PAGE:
“You see, in the old days, everyone called this Spaghetti Hill because all the Italian fisherman lived here — they needed to be close to their boats and the wharf was right there,” Mary Guerra said, waving in the direction of the harbor. “It was good for their wives too. They could walk to the stores for their shopping — most of them didn’t drive,” said Guerra, food service manager at Monterey High School, whom we were interviewing for our blog, “Who’s Cooking School Lunch.”
She continued to tell us tales of Spaghetti Hill, part of the historic area known as the Lower Old Town, a cozy neighborhood of mixed historic architecture and a landscape full of citrus, olive, eucalyptus and pepper trees, and the occasional prickly pear cactus. We were pretty sure there were also fig trees and grapevines in the back yards, tucked out of sight.
Mary told us about great Italian family dinners — her mother was one of nine children — where they made raviolis, plenty of fresh pasta and, of course, lots of fish. “My husband and I both grew up here on Spaghetti Hill, only one block from each other. My grandfather was a commercial fisherman.”
We followed Mary’s directions as she pointed out different streets and locations, we realized that our hotel was right down the hill. The night before we — like the Italian fisherman of the old days — had walked out onto the wharf, not to fish but to eat fish. The wharf is lined with restaurants serving fish and the ubiquitous deep-fried artichoke. We opted for Domenico’s mostly because the tout in front (it seemed every restaurant had a sidewalk tout) promised us a harbor-side table and complimentary appetizers. Not too discriminating on our part, perhaps, but it was late and we were tired.
However, we were not disappointed. The appetizer turned out to be fresh, deep-fried anchovies, served with garlic mayonnaise, which we followed with a salad and a shared bowl of mussels. We ordered a local wine, and enjoyed the lights glittering on the bay before heading back to our hotel rooms at the Portola Hotel with a view of the same harbor.
We missed the deep-fried artichokes, but after leaving Mary and completing the last of our scheduled school lunch interviews in Seaside, we headed home through the vast fields of artichokes. Hoping to find a farm stand to buy some artichokes to take home, we stopped outside of Castroville; parked alongside a farm stand was a bright green food truck, the “Chokemobile,” where top billing went to deep-fried artichokes with a choice of three sauces — plus tacos, burritos and other Mexican fare.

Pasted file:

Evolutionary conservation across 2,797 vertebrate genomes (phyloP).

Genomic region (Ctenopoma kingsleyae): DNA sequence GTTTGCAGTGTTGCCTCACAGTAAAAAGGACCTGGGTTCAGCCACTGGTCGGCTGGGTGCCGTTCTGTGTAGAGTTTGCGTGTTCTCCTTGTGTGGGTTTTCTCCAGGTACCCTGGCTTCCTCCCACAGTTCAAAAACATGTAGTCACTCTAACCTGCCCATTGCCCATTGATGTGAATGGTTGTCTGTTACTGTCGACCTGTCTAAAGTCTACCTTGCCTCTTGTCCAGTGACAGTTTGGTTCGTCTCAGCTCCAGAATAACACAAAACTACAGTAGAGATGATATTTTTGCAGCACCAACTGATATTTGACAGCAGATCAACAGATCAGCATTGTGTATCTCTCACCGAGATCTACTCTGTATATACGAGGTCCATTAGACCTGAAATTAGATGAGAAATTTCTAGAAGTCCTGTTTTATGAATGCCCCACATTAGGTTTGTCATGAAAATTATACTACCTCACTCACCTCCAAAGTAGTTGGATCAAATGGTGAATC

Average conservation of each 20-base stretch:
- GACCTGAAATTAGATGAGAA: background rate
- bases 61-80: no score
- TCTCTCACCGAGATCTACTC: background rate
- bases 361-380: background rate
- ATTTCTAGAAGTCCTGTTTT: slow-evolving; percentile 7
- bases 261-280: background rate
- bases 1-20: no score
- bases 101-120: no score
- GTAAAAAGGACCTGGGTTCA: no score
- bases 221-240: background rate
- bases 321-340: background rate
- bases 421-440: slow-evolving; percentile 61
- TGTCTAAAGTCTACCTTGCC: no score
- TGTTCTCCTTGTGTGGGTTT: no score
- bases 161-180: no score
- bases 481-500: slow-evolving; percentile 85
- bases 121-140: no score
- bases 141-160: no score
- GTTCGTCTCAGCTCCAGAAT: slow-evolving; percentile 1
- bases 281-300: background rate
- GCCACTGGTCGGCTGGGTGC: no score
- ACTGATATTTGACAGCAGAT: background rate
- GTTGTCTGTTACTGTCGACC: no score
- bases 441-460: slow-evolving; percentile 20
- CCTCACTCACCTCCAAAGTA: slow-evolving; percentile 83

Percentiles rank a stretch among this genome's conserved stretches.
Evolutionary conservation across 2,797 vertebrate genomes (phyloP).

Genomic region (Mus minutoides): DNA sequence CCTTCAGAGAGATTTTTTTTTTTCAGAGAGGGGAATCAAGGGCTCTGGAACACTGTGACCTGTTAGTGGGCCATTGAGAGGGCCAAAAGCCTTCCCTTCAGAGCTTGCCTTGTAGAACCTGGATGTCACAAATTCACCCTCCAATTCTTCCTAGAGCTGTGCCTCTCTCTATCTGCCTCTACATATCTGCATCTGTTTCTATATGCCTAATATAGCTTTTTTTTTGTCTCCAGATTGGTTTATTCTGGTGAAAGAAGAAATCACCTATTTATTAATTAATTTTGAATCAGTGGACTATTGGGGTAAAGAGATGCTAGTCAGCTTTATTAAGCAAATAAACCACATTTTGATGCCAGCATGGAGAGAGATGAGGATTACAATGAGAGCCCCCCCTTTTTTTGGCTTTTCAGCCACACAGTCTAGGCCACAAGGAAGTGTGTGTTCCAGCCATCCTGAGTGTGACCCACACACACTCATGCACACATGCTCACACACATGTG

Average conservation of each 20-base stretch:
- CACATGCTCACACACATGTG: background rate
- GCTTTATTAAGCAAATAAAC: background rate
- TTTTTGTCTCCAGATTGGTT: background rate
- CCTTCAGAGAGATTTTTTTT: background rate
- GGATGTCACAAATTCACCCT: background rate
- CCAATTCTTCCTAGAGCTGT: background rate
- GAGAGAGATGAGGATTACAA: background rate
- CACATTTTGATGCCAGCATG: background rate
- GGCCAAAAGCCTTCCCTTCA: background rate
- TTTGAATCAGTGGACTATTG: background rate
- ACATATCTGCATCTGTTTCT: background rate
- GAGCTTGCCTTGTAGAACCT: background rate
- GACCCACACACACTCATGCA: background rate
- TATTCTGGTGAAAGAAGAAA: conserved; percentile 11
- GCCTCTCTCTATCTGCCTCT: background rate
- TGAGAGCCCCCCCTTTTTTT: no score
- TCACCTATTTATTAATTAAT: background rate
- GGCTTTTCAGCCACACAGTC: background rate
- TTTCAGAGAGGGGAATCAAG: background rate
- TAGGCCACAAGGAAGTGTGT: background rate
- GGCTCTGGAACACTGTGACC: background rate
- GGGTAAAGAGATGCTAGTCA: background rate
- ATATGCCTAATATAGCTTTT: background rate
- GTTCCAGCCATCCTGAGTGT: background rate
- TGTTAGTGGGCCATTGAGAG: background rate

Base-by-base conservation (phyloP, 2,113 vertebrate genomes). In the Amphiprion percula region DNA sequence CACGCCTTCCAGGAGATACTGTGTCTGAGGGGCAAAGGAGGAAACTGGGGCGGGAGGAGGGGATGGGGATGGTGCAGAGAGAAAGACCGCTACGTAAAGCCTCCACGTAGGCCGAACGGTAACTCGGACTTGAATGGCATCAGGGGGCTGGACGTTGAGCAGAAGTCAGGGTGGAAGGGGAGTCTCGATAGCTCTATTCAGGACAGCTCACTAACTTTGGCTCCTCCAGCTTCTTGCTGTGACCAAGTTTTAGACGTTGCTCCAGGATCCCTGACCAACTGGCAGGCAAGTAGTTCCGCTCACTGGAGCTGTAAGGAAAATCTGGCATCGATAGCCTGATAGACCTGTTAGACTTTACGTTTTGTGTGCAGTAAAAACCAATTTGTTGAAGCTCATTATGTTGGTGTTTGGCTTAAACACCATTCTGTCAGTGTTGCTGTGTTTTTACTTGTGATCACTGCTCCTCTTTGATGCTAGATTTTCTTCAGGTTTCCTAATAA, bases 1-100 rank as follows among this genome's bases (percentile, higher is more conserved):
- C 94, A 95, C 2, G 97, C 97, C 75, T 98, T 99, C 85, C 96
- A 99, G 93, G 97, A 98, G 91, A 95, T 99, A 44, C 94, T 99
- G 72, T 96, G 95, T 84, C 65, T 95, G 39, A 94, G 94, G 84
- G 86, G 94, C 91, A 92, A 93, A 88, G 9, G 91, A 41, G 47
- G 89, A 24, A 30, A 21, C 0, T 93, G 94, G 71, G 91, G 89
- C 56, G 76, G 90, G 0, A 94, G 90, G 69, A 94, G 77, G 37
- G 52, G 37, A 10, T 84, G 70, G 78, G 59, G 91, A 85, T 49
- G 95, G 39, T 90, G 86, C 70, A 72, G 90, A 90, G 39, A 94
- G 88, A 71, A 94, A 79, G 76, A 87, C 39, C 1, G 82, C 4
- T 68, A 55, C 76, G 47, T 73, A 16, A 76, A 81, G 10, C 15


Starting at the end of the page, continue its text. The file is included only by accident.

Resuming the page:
How could we resist? We got an order of fried artichokes with garlic mayonnaise, and four carnitas tacos with everything. The artichokes had a little too much batter for our liking, but we’d try them again — or even make our own. The tacos were perfect — just the right amount of finely chopped white onion, cilantro and tomatoes, the pork well-seasoned, and the corn tortillas nice and hot and soft.
After lunch, we purchased our artichokes. Fresh artichokes should always squeak when you rub the leaves together, and the ones we checked at the stand not only squeaked, they were loud! A dozen baby artichokes and two extra-large each, plus a full stalk of Brussels sprouts and a chat with the stand manager about how she prepares them — “Sauté in olive oil with garlic” — and we were back on the road.
All in all, we were in Monterey less than 24 hours, but we concurred it was well worth the time and the visit. The air was salty with a little mist in it, the wharf and harbor nostalgic, and we had a taste of California history as we stood on Spaghetti Hill and listened to Mary’s stories. And we brought some of the coast back to us with bags of artichokes and stalks of Brussels sprouts.